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Hollande vows new strategy for France and Europe

France's new President Francois Hollande (R) shakes hands with outgoing president Nicolas Sarkozy as he arrives at the Elysee Palace before the handover ceremony in Paris. -Reuters Photo

PARIS: Francois Hollande was sworn in as president of France on Tuesday with a solemn vow to find a new growth-led strategy to end the crippling debt crisis threatening to unravel the eurozone.

After brief ceremonies and a rain-lashed walkabout, the 57-year-old Socialist headed to Berlin to confront Chancellor Angela Merkel over their very different visions as to how to save the single currency bloc.

“Europe needs plans. It needs solidarity. It needs growth,” Hollande told dignitaries at his new home, the Elysee Palace, renewing his vow to turn the page on austerity and implicitly underlining his differences with Merkel.

“To our partners I will propose a new pact that links a necessary reduction in public debt with indispensable economic stimulus,” he told the assembled Socialists, trade unionists, military officers, churchmen and officials.

“And I will tell them of our continent's need in such an unstable world to protect not only its values but its interests.”Hollande also named his new prime minister, Jean-Marc Ayrault, a 62-year-old longtime Hollande ally and the head of the Socialists' parliamentary bloc, who was tipped as favourite.

Ayrault's new cabinet will likely hold its first session on Thursday after which the Socialists turn to their campaign to win a parliamentary majority in June's legislative elections -- a key test for the party after Hollande's win.

The new president was welcomed to the Elysee Palace by his predecessor Nicolas Sarkozy, who led him to the presidential office for a private head-to-head and to hand over the codes to France's nuclear arsenal.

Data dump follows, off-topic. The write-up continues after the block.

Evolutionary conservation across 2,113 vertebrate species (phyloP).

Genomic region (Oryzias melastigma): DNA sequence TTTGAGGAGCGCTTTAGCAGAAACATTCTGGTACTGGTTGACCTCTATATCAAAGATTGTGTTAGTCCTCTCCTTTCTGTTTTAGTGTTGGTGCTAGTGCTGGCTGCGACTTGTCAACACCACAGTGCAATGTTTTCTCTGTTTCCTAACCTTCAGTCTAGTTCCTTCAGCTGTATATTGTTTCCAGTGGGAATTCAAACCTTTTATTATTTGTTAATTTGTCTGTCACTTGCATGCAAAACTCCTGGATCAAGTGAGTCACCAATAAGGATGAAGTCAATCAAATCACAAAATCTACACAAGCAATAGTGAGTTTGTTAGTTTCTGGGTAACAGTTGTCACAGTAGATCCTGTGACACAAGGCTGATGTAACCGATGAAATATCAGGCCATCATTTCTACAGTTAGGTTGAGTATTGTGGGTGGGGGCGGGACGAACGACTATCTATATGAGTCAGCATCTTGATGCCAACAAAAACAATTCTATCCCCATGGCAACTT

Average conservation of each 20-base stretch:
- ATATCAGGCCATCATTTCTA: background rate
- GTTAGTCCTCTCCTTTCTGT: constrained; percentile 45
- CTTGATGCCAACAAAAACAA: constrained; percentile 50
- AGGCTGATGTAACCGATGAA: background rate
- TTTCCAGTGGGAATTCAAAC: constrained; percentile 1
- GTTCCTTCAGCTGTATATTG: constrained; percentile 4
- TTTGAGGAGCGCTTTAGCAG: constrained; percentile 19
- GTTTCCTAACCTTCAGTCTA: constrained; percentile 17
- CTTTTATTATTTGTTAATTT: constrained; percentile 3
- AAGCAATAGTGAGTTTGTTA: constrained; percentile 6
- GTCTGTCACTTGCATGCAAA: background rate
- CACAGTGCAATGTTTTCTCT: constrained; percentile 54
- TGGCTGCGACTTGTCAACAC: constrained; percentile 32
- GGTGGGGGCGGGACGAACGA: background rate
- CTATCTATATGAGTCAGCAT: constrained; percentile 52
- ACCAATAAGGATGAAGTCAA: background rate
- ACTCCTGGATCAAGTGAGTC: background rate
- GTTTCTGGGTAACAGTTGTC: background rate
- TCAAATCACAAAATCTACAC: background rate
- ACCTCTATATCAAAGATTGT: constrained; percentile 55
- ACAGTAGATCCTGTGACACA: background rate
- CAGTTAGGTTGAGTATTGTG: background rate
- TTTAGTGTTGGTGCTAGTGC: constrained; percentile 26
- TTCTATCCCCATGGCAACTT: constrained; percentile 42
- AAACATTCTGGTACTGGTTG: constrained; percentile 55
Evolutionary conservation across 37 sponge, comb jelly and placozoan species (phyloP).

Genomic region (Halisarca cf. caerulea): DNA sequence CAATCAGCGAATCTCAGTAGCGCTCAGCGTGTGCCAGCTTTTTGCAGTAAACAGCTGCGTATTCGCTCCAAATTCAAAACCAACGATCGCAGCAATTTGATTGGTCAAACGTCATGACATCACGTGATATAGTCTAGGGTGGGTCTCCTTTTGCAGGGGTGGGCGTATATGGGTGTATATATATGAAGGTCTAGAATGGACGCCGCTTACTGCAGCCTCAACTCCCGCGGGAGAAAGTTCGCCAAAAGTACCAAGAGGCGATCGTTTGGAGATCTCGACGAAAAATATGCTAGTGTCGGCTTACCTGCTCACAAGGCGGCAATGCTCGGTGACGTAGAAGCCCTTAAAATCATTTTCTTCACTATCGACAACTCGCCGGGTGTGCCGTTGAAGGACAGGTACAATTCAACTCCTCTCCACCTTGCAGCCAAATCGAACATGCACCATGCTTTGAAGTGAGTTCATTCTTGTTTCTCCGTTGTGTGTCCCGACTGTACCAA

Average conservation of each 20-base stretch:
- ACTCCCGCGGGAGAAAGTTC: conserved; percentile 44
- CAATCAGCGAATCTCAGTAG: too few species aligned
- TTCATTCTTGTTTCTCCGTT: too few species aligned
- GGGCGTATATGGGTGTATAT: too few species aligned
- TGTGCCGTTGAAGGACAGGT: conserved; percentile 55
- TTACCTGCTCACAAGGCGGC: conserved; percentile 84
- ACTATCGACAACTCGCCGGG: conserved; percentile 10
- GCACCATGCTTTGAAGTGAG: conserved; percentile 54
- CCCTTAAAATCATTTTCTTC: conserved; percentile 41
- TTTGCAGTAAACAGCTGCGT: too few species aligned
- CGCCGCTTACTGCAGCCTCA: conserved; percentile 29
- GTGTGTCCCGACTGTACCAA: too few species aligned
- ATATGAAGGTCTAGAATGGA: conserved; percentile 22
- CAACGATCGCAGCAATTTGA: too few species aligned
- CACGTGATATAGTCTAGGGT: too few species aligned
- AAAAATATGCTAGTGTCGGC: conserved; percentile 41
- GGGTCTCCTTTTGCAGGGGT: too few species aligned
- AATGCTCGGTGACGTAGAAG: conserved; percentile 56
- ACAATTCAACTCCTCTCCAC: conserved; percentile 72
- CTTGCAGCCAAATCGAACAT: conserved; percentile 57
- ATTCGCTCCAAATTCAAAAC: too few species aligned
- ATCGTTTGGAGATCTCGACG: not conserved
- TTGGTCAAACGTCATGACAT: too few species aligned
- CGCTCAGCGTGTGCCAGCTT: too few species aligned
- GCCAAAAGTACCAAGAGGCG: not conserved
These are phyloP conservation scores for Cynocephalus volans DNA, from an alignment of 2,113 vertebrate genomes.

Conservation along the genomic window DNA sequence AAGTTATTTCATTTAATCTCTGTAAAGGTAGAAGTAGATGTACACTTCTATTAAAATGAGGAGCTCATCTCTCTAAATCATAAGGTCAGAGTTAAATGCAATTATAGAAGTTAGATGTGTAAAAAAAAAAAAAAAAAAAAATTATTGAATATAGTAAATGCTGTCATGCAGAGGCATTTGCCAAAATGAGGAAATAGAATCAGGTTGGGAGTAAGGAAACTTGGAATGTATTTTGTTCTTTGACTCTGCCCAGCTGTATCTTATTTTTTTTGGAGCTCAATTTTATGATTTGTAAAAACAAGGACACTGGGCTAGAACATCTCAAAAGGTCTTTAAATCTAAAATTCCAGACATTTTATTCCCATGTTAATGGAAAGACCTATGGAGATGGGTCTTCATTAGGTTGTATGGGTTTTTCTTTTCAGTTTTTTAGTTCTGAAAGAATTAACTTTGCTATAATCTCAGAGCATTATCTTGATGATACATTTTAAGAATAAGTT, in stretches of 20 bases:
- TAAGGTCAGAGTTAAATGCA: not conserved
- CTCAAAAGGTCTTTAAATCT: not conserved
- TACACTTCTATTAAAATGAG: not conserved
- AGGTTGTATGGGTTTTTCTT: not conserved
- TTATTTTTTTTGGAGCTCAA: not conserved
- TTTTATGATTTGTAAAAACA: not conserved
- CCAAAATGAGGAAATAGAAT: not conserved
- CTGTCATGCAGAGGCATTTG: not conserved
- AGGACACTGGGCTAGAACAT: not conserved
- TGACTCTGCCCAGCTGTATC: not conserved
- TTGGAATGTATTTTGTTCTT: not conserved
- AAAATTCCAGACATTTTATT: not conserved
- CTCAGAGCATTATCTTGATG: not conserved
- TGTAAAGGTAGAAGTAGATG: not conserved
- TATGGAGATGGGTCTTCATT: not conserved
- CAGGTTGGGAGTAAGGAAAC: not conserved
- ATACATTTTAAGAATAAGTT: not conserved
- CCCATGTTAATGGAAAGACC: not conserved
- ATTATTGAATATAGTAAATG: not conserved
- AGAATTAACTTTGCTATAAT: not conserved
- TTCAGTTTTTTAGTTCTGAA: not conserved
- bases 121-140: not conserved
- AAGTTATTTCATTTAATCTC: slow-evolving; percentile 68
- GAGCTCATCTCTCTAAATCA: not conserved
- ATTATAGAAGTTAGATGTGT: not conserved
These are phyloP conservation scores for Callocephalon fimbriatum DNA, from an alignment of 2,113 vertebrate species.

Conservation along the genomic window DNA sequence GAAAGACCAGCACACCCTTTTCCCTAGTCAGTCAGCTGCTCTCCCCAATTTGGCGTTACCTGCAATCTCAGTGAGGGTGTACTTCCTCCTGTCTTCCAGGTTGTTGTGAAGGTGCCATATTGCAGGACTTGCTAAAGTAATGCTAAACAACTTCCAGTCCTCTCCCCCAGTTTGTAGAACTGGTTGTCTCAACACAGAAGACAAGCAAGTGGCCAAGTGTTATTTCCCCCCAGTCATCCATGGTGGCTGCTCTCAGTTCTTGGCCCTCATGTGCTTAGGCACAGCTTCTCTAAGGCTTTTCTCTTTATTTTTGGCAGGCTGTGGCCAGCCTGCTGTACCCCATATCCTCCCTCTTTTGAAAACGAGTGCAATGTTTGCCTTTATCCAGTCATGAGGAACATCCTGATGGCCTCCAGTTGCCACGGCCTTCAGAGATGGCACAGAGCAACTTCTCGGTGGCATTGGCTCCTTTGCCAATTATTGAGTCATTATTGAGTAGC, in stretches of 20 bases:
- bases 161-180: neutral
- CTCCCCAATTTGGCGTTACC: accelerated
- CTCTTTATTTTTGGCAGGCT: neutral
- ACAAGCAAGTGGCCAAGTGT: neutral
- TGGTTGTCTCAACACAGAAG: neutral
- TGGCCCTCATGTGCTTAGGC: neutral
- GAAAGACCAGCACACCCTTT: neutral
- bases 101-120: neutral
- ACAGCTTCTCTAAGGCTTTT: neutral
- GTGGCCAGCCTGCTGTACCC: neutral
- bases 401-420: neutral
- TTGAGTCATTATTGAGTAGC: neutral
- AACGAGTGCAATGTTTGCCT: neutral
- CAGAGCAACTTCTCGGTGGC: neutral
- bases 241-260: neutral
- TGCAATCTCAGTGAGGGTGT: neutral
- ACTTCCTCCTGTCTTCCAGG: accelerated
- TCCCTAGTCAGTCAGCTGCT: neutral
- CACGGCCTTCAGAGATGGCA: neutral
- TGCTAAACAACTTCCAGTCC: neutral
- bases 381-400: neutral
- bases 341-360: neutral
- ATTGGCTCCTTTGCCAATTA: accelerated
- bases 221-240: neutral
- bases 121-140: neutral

Hollande ushered Sarkozy to his car for a final farewell, outgoing first lady Carla Bruni exchanging kisses with Hollande's partner Valerie Trierweiler, elegant in a dark dress and vertiginous heels.

Hollande then signed the notice of formal handover of power -- becoming the seventh president of the Fifth Republic and only the second Socialist.

No foreign heads of state were invited to what was a low-key ceremony for a post of such importance, leader of the world's fifth great power.

After the swearing in, Hollande rode up the rainswept Champs Elysees to the Arc de Triomphe in a modest open-topped Citroen DS5 hybrid, a symbolic break with the flashy style of his predecessor.

Soaked to the skin, Hollande laid a wreath at the Tomb of the Unknown Soldier and shook hands with veterans before greeting the sparse crowd of wellwishers who braved the bad weather.

He then visited Paris City Hall, a swearing-in day tradition for the French president, for a ceremony presided over by Socialist Mayor Bertrand Delanoe and attended by the capital's elected and religious officals.

But the real work was to begin later in the afternoon, after Hollande flew to Berlin from an airbase north of Paris, for tense talks with Merkel, the leader of Europe's biggest economy and France's key ally.

Merkel was a Sarkozy ally and the architect of the European Union's fiscal austerity drive. Hollande opposed the speed and depth of the cutbacks demanded by Berlin, and wants to renegotiate the eurozone fiscal pact.

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